Dissociated accumbens and hippocampal structural abnormalities across obesity and alcohol dependence
International Journal of Neuropsychopharmacology
Oxford University Press
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Mole, T., Mak, E., Chien, Y., & Voon, V. (2016). Dissociated accumbens and hippocampal structural abnormalities across obesity and alcohol dependence. International Journal of Neuropsychopharmacology, 19 1-8. https://doi.org/10.1093/ijnp/pyw039
Background Processing of food and drug rewards involves specific neurocircuitry and emerging evidence implicates subcortical abnormalities, particularly the nucleus accumbens and hippocampus. We specifically hypothesised that these two established regions in addiction neurocircuitry are associated with distinctive in vivo structural abnormalities in obesity and alcohol dependence. Methods To specifically investigate anatomically discrete volumetric changes associated with overconsumption of different rewards, we acquired T1 MRI data from 118 subjects in three groups comprising obesity (n=42), alcohol dependence (n=32) and healthy volunteer controls (HV) (n=44). In order to exploit novel methods of automated hippocampal subfield segmentation, we used Freesurfer software to generate volumetric data in subject groups for the hippocampal subiculum and its major striatal efferent target, the nucleus accumbens. Hypothesis-led, selective group difference comparisons were analysed. Results We found markedly greater accumbens volumes (p=0.002) and relatively preserved hippocampal subfield volumes in obesity. Conversely in alcohol dependence, we found preserved accumbens volumes but atrophy of specific ventral hippocampal subfields, the subiculum and presubiculum. Smaller global subcortical gray-matter volume was found in the alcohol dependence group only. Conclusions Reward neurocircuitry including the accumbens and ventral hippocampus may show key structural abnormalities in disorders involving processing of both food and drug rewards, although the foci of disruption may vary as a function of reward modality. Structural differences may subserve altered reward and motivational processes in obesity and alcohol dependence and represent a potential biomarker for therapeutic targeting in key public health disorders.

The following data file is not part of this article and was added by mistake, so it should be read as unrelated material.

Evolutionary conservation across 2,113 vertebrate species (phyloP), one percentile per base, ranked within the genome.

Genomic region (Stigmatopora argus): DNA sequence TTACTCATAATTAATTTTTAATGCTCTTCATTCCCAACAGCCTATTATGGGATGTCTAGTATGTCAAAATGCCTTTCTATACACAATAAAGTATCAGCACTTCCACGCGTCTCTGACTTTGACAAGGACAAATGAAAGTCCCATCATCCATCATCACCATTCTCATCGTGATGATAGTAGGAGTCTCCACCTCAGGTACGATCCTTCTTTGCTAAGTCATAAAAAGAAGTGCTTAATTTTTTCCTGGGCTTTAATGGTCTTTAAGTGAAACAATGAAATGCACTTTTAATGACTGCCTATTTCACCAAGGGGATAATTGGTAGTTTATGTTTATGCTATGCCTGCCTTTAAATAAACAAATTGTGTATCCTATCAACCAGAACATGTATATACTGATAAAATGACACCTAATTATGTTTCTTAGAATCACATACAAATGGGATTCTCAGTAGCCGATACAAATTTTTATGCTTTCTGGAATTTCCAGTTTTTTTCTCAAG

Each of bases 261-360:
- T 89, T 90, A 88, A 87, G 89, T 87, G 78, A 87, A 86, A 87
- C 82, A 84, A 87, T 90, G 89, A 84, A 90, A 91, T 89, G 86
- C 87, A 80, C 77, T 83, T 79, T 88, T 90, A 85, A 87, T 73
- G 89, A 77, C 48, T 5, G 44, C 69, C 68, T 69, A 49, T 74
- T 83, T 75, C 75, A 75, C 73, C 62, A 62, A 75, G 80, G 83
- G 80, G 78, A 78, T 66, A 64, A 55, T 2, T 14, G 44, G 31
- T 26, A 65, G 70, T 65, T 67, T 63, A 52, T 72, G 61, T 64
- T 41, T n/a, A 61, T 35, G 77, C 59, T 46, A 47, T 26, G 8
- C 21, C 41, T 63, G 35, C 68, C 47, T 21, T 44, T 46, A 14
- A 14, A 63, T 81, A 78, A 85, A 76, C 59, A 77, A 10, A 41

hippocampus, accumbens, reward
Research was supported by a Wellcome Trust Intermediate Clinical Fellowship awarded to VV. 093705/Z/10/Z. VV is affiliated with the NIHR Biomedical Research Council University of Cambridge. TM is a NIHR Academic Clinical Fellow in The Department of Psychiatry. Elijah Mak was in receipt of the Gates Cambridge scholarship.
Wellcome Trust (093875/Z/10/Z)
External DOI: https://doi.org/10.1093/ijnp/pyw039
This record's URL: https://www.repository.cam.ac.uk/handle/1810/255856
Attribution 2.0 UK: England & Wales
Licence URL: http://creativecommons.org/licenses/by/2.0/uk/
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